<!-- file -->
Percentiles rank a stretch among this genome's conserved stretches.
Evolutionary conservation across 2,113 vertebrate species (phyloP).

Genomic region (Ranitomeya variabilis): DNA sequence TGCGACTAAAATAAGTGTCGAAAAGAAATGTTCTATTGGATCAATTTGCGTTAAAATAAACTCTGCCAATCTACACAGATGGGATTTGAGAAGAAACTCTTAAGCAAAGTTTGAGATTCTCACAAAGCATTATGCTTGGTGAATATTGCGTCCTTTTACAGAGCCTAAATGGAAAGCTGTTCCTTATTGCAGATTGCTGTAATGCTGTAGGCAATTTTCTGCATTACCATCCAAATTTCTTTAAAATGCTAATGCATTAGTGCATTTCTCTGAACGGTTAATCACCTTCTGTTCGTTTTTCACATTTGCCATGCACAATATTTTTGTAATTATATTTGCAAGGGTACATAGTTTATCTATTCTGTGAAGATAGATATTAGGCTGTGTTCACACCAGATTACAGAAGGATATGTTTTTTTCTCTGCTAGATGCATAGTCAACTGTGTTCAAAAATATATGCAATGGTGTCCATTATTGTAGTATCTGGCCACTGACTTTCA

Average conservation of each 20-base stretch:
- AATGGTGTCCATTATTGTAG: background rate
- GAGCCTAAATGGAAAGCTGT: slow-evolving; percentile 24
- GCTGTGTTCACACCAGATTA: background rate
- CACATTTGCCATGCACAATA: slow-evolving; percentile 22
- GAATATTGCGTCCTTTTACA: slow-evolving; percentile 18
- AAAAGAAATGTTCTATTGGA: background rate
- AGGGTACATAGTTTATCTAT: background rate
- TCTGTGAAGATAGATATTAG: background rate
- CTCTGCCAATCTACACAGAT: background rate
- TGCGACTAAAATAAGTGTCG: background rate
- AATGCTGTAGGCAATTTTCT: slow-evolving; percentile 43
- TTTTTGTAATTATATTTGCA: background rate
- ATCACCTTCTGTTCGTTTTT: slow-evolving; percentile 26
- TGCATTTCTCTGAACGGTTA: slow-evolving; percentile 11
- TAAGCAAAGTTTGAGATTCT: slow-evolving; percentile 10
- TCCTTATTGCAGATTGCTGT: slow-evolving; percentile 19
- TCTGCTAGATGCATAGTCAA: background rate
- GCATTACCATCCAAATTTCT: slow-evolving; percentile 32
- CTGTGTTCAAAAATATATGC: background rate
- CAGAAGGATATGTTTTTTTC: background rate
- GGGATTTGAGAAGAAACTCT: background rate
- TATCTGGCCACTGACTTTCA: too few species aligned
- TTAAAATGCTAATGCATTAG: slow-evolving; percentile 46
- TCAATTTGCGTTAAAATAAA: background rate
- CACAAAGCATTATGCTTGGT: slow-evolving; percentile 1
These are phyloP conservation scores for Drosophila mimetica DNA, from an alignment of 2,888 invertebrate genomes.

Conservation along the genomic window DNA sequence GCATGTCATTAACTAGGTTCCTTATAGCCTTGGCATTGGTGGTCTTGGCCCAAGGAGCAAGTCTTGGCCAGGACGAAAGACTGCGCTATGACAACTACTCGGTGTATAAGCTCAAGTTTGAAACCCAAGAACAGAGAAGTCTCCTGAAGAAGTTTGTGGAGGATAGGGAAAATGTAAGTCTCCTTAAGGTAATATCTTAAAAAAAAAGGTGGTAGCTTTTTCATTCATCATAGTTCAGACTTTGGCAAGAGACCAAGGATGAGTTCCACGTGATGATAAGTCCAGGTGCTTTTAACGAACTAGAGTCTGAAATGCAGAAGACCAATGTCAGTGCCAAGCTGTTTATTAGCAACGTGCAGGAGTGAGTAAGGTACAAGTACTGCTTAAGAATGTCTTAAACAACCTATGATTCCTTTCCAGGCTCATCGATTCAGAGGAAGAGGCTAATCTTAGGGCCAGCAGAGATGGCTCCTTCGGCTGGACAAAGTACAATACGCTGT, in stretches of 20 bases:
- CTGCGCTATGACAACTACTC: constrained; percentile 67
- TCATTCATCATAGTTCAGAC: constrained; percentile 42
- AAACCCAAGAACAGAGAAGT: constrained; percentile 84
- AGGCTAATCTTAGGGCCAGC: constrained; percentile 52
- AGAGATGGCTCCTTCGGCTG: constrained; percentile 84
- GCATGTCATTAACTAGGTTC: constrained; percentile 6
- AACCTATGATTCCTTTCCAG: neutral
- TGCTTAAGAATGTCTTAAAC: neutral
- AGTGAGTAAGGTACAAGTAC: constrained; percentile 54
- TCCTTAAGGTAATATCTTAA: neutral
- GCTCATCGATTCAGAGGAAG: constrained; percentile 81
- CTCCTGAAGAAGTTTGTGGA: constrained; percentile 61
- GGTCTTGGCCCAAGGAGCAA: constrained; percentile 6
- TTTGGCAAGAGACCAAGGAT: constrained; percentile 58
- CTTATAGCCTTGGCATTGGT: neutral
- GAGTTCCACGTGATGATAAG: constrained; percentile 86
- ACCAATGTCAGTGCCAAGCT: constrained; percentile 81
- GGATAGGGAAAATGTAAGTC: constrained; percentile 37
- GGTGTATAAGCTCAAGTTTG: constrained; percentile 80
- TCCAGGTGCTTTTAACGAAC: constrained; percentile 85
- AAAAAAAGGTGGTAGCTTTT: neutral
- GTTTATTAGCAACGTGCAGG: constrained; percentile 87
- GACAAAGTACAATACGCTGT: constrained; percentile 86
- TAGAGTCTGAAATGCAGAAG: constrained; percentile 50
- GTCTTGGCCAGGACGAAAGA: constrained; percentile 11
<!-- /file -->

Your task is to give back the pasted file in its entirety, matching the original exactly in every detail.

Percentiles rank a stretch among this genome's conserved stretches.
Evolutionary conservation across 2,113 vertebrate species (phyloP).

Genomic region (Ranitomeya variabilis): DNA sequence TGCGACTAAAATAAGTGTCGAAAAGAAATGTTCTATTGGATCAATTTGCGTTAAAATAAACTCTGCCAATCTACACAGATGGGATTTGAGAAGAAACTCTTAAGCAAAGTTTGAGATTCTCACAAAGCATTATGCTTGGTGAATATTGCGTCCTTTTACAGAGCCTAAATGGAAAGCTGTTCCTTATTGCAGATTGCTGTAATGCTGTAGGCAATTTTCTGCATTACCATCCAAATTTCTTTAAAATGCTAATGCATTAGTGCATTTCTCTGAACGGTTAATCACCTTCTGTTCGTTTTTCACATTTGCCATGCACAATATTTTTGTAATTATATTTGCAAGGGTACATAGTTTATCTATTCTGTGAAGATAGATATTAGGCTGTGTTCACACCAGATTACAGAAGGATATGTTTTTTTCTCTGCTAGATGCATAGTCAACTGTGTTCAAAAATATATGCAATGGTGTCCATTATTGTAGTATCTGGCCACTGACTTTCA

Average conservation of each 20-base stretch:
- AATGGTGTCCATTATTGTAG: background rate
- GAGCCTAAATGGAAAGCTGT: slow-evolving; percentile 24
- GCTGTGTTCACACCAGATTA: background rate
- CACATTTGCCATGCACAATA: slow-evolving; percentile 22
- GAATATTGCGTCCTTTTACA: slow-evolving; percentile 18
- AAAAGAAATGTTCTATTGGA: background rate
- AGGGTACATAGTTTATCTAT: background rate
- TCTGTGAAGATAGATATTAG: background rate
- CTCTGCCAATCTACACAGAT: background rate
- TGCGACTAAAATAAGTGTCG: background rate
- AATGCTGTAGGCAATTTTCT: slow-evolving; percentile 43
- TTTTTGTAATTATATTTGCA: background rate
- ATCACCTTCTGTTCGTTTTT: slow-evolving; percentile 26
- TGCATTTCTCTGAACGGTTA: slow-evolving; percentile 11
- TAAGCAAAGTTTGAGATTCT: slow-evolving; percentile 10
- TCCTTATTGCAGATTGCTGT: slow-evolving; percentile 19
- TCTGCTAGATGCATAGTCAA: background rate
- GCATTACCATCCAAATTTCT: slow-evolving; percentile 32
- CTGTGTTCAAAAATATATGC: background rate
- CAGAAGGATATGTTTTTTTC: background rate
- GGGATTTGAGAAGAAACTCT: background rate
- TATCTGGCCACTGACTTTCA: too few species aligned
- TTAAAATGCTAATGCATTAG: slow-evolving; percentile 46
- TCAATTTGCGTTAAAATAAA: background rate
- CACAAAGCATTATGCTTGGT: slow-evolving; percentile 1
These are phyloP conservation scores for Drosophila mimetica DNA, from an alignment of 2,888 invertebrate genomes.

Conservation along the genomic window DNA sequence GCATGTCATTAACTAGGTTCCTTATAGCCTTGGCATTGGTGGTCTTGGCCCAAGGAGCAAGTCTTGGCCAGGACGAAAGACTGCGCTATGACAACTACTCGGTGTATAAGCTCAAGTTTGAAACCCAAGAACAGAGAAGTCTCCTGAAGAAGTTTGTGGAGGATAGGGAAAATGTAAGTCTCCTTAAGGTAATATCTTAAAAAAAAAGGTGGTAGCTTTTTCATTCATCATAGTTCAGACTTTGGCAAGAGACCAAGGATGAGTTCCACGTGATGATAAGTCCAGGTGCTTTTAACGAACTAGAGTCTGAAATGCAGAAGACCAATGTCAGTGCCAAGCTGTTTATTAGCAACGTGCAGGAGTGAGTAAGGTACAAGTACTGCTTAAGAATGTCTTAAACAACCTATGATTCCTTTCCAGGCTCATCGATTCAGAGGAAGAGGCTAATCTTAGGGCCAGCAGAGATGGCTCCTTCGGCTGGACAAAGTACAATACGCTGT, in stretches of 20 bases:
- CTGCGCTATGACAACTACTC: constrained; percentile 67
- TCATTCATCATAGTTCAGAC: constrained; percentile 42
- AAACCCAAGAACAGAGAAGT: constrained; percentile 84
- AGGCTAATCTTAGGGCCAGC: constrained; percentile 52
- AGAGATGGCTCCTTCGGCTG: constrained; percentile 84
- GCATGTCATTAACTAGGTTC: constrained; percentile 6
- AACCTATGATTCCTTTCCAG: neutral
- TGCTTAAGAATGTCTTAAAC: neutral
- AGTGAGTAAGGTACAAGTAC: constrained; percentile 54
- TCCTTAAGGTAATATCTTAA: neutral
- GCTCATCGATTCAGAGGAAG: constrained; percentile 81
- CTCCTGAAGAAGTTTGTGGA: constrained; percentile 61
- GGTCTTGGCCCAAGGAGCAA: constrained; percentile 6
- TTTGGCAAGAGACCAAGGAT: constrained; percentile 58
- CTTATAGCCTTGGCATTGGT: neutral
- GAGTTCCACGTGATGATAAG: constrained; percentile 86
- ACCAATGTCAGTGCCAAGCT: constrained; percentile 81
- GGATAGGGAAAATGTAAGTC: constrained; percentile 37
- GGTGTATAAGCTCAAGTTTG: constrained; percentile 80
- TCCAGGTGCTTTTAACGAAC: constrained; percentile 85
- AAAAAAAGGTGGTAGCTTTT: neutral
- GTTTATTAGCAACGTGCAGG: constrained; percentile 87
- GACAAAGTACAATACGCTGT: constrained; percentile 86
- TAGAGTCTGAAATGCAGAAG: constrained; percentile 50
- GTCTTGGCCAGGACGAAAGA: constrained; percentile 11